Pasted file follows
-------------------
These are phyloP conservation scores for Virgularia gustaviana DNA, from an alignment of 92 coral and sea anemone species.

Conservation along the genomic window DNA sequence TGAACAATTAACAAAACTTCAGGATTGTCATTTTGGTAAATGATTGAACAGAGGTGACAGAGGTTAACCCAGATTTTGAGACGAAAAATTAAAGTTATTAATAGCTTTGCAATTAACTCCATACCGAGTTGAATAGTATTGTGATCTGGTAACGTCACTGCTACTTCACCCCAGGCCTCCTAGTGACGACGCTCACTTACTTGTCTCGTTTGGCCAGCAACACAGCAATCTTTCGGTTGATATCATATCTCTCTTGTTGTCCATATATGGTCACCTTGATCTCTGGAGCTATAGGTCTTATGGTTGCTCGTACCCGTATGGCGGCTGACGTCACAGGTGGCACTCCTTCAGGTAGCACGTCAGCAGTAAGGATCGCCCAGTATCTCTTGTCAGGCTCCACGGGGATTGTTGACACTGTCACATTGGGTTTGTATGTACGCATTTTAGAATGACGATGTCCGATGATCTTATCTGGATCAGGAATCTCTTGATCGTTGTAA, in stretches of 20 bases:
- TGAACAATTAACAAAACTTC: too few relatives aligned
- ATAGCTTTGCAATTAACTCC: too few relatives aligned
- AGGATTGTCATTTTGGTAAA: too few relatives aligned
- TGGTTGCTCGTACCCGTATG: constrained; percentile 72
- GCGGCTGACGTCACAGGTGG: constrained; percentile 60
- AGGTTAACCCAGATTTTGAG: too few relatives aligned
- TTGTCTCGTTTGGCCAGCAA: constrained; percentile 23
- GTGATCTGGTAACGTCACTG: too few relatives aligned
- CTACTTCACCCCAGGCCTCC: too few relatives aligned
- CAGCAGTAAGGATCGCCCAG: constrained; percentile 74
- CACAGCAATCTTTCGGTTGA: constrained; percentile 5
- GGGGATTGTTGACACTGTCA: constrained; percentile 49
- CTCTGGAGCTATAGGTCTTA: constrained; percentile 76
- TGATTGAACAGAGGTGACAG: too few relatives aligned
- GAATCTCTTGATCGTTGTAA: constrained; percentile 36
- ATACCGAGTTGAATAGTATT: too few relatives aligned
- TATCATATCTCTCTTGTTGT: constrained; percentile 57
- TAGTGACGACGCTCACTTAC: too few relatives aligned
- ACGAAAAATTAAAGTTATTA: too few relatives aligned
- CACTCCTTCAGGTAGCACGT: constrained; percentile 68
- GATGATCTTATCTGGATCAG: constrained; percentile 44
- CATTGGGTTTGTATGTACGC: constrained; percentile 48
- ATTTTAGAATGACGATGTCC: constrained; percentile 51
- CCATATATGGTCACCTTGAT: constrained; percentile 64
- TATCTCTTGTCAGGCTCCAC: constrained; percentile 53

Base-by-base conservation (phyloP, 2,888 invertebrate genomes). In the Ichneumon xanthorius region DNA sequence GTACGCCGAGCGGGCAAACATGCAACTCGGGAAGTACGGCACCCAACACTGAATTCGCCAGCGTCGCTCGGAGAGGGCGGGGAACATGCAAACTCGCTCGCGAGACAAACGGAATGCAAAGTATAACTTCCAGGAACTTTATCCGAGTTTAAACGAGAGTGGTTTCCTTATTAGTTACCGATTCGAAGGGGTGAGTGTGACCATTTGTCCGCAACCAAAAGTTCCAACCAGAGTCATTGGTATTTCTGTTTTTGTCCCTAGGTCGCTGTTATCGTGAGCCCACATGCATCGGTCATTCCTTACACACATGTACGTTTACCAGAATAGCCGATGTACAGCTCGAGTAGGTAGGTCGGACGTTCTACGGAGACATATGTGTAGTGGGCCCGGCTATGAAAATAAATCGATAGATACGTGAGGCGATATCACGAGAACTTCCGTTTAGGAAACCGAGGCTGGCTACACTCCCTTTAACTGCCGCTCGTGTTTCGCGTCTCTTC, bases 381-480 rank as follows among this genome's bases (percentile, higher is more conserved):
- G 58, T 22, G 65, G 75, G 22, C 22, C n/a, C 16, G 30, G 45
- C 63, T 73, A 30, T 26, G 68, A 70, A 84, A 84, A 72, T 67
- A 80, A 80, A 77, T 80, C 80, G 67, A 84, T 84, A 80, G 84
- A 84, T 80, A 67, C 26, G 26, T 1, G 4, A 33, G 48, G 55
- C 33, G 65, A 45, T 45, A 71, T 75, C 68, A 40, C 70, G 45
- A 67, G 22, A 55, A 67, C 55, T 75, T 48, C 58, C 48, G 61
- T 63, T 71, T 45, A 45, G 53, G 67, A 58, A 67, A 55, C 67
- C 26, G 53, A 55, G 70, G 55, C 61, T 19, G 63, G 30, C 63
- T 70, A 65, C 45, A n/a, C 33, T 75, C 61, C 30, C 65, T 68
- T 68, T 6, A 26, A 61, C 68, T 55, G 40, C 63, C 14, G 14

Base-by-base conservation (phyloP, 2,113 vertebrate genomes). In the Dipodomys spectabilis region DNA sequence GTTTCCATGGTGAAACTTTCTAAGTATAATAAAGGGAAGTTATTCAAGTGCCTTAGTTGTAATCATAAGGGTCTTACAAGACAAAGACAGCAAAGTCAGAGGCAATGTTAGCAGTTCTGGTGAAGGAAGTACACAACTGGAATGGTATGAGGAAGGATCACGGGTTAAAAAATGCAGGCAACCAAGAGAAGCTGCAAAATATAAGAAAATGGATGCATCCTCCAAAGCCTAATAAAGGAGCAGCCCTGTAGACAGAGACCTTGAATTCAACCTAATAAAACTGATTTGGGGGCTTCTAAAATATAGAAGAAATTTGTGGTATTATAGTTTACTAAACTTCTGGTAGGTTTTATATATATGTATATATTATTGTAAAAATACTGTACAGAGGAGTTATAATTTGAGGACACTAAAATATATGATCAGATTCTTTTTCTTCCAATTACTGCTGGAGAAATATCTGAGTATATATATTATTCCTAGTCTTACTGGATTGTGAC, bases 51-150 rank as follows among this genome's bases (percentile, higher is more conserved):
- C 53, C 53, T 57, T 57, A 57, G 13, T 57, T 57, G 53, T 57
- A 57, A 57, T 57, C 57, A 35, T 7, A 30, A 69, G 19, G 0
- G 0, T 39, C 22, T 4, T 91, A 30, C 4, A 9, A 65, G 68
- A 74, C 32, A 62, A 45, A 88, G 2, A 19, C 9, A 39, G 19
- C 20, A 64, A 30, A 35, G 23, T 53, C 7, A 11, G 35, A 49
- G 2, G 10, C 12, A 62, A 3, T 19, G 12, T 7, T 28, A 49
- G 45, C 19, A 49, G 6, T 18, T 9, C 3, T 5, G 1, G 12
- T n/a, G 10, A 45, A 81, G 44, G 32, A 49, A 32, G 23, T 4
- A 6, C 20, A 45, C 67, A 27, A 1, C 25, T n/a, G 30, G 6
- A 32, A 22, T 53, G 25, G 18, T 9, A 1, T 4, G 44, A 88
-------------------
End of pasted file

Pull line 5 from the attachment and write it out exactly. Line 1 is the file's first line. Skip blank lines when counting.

- AGGATTGTCATTTTGGTAAA: too few relatives aligned